One of my readers recently pointed out that universities are leading the charge when it comes to understanding the social impact of the technologies we build. I know this same reader was in the audience when I began to talk about how important privacy, security, and analytics will be as part of a “Future Workspace Panel.” No doubt, she had a smile on her face when I mentioned how technologists, particularly those who are working to improve our interactions in the workplace through AV, should start thinking about privacy and its importance. Her response might have been, “You’re about three years behind the academic community on this one.”
Technology has largely evolved within a capitalism petri dish, mostly undisturbed. The result can be companies like Facebook and Google who find themselves forcibly changing direction and mired in privacy scandals that could have been avoided. If you work in the AV space, you’re introducing technology every day to individual’s workspaces, classrooms, offices, and other areas where humans do human things. We are a homo-bureaucratis species that both loves technology and hates privacy violation with good reason.
Companies that build technology to enable fundamentally human-centered activities need to take special care. Whether you’re deploying sensors in diagnostics centers or enabling better face-to-face meetings, technologies that sit within our most personal spaces need to be the most sensitive to larger societal needs. Mersive (my company), for example, creates a product that allows users to have more effective (and potentially more fun) meetings but we’ve also introduced a product to help users better understand their meeting culture (Kepler).
When collecting data for our users, it’s incredibly important to understand the privacy and security issues. Fundamentally, I view these matters as a social contract between the data-provider (the user) and the data collector (us). The contract is based on a clear understanding that the data will directly improve the lives of the user in some way. Notice I said “user” and not the user’s company, or worse, some other company. This is why providing location data to Uber, for example, is acceptable to end users — because the contract is clear. I give Uber my location via their app, a ride arrives quickly and I get to avoid talking to a taxi dispatcher. Things get problematic when that same location data is used for something else like serving me ads based on where I’ve been, or worse when that data is used to provide value to Uber by simply selling it to partners. When the value to the consumer is lost or obscured, I’m no longer happy to give out personal data.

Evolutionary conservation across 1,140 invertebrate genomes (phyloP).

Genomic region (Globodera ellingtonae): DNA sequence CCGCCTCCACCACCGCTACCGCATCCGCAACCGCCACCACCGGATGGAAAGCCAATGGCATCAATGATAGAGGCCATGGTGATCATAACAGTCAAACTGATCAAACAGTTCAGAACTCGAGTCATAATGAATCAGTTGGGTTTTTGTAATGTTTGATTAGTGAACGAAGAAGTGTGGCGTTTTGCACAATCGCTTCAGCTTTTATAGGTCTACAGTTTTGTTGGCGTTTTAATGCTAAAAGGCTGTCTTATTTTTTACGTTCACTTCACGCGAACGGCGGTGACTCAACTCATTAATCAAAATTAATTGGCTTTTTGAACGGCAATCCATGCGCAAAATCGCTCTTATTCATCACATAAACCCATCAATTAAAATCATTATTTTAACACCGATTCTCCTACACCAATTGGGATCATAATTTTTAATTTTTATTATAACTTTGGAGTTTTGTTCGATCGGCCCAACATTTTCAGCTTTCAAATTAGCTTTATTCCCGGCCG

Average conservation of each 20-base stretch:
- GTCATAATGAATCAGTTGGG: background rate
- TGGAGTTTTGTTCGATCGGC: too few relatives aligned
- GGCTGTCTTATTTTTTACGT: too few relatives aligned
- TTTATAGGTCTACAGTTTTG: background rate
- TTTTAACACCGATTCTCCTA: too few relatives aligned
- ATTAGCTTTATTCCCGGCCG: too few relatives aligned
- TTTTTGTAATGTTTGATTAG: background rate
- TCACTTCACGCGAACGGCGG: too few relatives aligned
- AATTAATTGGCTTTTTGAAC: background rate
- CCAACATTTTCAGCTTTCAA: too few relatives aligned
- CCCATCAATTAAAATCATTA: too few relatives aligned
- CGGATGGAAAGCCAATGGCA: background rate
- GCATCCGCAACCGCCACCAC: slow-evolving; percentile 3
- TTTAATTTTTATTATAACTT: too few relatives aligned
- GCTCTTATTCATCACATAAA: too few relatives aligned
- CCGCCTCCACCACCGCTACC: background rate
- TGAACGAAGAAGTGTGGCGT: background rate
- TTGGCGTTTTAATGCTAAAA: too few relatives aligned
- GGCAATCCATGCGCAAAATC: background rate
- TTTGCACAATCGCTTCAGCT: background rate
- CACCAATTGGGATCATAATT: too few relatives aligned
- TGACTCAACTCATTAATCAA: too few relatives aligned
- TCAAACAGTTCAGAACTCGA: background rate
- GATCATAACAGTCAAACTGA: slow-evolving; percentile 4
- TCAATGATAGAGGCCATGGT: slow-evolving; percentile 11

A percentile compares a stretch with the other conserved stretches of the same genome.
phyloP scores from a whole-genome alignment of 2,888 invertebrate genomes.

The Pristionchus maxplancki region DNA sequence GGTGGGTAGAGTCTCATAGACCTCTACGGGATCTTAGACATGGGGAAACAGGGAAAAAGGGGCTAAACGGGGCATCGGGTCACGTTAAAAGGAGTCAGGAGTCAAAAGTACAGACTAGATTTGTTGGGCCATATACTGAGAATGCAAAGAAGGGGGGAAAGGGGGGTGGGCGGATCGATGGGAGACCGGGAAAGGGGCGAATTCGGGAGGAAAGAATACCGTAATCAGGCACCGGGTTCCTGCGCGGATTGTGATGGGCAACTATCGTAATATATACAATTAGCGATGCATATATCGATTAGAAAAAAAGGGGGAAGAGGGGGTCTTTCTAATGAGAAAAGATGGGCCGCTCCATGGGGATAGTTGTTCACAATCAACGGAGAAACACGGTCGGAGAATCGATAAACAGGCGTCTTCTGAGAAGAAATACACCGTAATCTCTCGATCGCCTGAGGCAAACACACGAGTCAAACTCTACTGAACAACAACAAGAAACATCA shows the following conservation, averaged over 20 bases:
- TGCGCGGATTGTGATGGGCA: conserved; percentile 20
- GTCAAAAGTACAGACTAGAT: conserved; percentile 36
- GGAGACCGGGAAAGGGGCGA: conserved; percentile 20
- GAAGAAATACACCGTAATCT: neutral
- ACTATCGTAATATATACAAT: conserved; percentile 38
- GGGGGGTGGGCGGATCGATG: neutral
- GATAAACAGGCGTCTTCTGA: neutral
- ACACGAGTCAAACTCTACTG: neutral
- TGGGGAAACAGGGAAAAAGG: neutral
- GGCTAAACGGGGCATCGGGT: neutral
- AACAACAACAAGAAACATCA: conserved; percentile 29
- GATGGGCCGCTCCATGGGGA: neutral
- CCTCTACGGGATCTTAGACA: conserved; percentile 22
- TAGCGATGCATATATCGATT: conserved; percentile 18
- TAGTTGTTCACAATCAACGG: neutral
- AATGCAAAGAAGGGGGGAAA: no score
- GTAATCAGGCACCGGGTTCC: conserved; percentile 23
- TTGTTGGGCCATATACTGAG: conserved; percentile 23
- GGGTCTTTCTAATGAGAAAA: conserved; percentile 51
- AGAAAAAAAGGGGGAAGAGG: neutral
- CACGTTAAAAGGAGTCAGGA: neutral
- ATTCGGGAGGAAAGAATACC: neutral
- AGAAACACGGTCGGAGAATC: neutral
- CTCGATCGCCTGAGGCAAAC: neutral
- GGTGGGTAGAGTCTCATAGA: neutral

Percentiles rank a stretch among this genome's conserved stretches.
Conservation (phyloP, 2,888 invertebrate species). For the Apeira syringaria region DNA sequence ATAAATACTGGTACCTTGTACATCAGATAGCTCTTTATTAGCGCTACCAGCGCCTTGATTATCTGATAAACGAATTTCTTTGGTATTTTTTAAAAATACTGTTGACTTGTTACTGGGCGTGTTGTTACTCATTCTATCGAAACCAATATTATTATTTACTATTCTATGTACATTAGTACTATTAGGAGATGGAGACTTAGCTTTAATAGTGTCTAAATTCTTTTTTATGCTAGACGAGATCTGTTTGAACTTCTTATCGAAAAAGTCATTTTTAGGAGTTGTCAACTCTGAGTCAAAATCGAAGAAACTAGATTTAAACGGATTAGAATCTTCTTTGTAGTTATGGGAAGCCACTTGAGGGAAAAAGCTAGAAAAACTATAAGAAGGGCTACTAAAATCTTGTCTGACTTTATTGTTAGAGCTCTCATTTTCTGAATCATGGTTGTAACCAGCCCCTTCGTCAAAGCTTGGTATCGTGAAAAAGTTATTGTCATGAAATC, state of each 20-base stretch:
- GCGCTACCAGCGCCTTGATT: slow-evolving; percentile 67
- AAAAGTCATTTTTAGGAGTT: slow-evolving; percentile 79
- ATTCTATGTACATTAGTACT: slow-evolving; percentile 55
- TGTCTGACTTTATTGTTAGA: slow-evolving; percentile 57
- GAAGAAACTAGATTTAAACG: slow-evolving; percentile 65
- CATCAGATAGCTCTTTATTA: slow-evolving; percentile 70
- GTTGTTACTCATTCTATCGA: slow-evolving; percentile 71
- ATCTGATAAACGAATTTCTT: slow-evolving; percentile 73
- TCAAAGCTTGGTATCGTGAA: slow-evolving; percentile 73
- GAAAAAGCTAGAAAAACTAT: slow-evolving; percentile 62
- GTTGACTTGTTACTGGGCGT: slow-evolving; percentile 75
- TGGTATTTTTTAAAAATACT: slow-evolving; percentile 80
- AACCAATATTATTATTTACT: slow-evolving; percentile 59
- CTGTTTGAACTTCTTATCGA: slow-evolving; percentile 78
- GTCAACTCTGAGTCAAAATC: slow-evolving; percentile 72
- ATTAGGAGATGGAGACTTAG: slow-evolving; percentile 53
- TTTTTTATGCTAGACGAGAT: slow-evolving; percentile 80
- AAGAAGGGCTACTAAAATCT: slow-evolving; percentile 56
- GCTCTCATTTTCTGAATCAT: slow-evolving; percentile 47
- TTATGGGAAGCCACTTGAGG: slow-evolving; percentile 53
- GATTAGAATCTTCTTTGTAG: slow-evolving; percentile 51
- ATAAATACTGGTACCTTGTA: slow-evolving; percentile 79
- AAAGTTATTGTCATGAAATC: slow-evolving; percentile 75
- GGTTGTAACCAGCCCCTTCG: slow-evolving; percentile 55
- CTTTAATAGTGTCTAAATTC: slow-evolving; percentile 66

One of our areas of focus as we build Kepler is to make sure the value to the user and their data is both clear and direct. The Kepler team calls this a “one-hop” policy. That is, we won’t introduce multiple hops in the value chain to claim indirect value by passing that information to other providers. “Trust me that ad you saw made your shopping experience better!” Data->Kepler->Some Ad Company->You is a value chain that is both diluted and one hop too many. Of course, we don’t collect personal data but instead focus on statistical data related to how meetings unfold, where the best meetings are taking place, and why. This information can then be provided directly back to the users in the form of suggestions for the best meeting spaces or even avoiding bad meetings before they happen via predictive analytics (“Looking to share from you’re iPad Retina in that meeting? Consider using a different meeting room with a higher-resolution display.”).
Of course, these types of experiences happen in the overlapping area of technology and policy. This is why I was excited to learn about the focus of public interest and technology at the academic level. Universities are banding together to take a close look at how privacy, public policy, and the technologies we are building will play a role in our personal and social lives, and I think we can benefit. It’s become a legitimate field that combines a deep understanding of technology with public interest matters that overcomes traditional barriers of the past. Often referred to as public interest tTechnology, this field seeks to create experts who can look at some of societies largest problems through a public interest technology lens. In the past, students would either emerge from the humanities (e.g., focused on city planning or energy policy) or technology (e.g., computer science or materials). This new field seeks to put computational skills in the hands of humanists and a deeper understanding of humanities in the hands of the technologist. Students increasingly crave this intersection and universities have begun to focus specific programs on public interest technology.
Several top universities have banded together to formalize this approach. Twenty-one different schools including MIT, Stanford, Arizona State and UC Berkeley have put together a group they call the Public Interest Technology University Network. It’s worth taking a close look at their programs. I’d love to see this become a trend that takes place in more companies.
Ideally, as AI, analytics and pervasive sensors via IoT become an ever-increasing part of our lives, I’d like to see that the petri dish those technologies are grown in is a solid combination of humanism and technology with a bit of capitalism thrown in as an accelerant. You can help. Send an employee to one of these programs, encourage your next lunch-and-learn to cover an open discussion on the social impact of your company, and encourage your product managers to pursue technology with balance. In the end, everyone will benefit, and your products will withstand value-judgments over much longer periods.
This column is reprinted with permission and originally appeared here.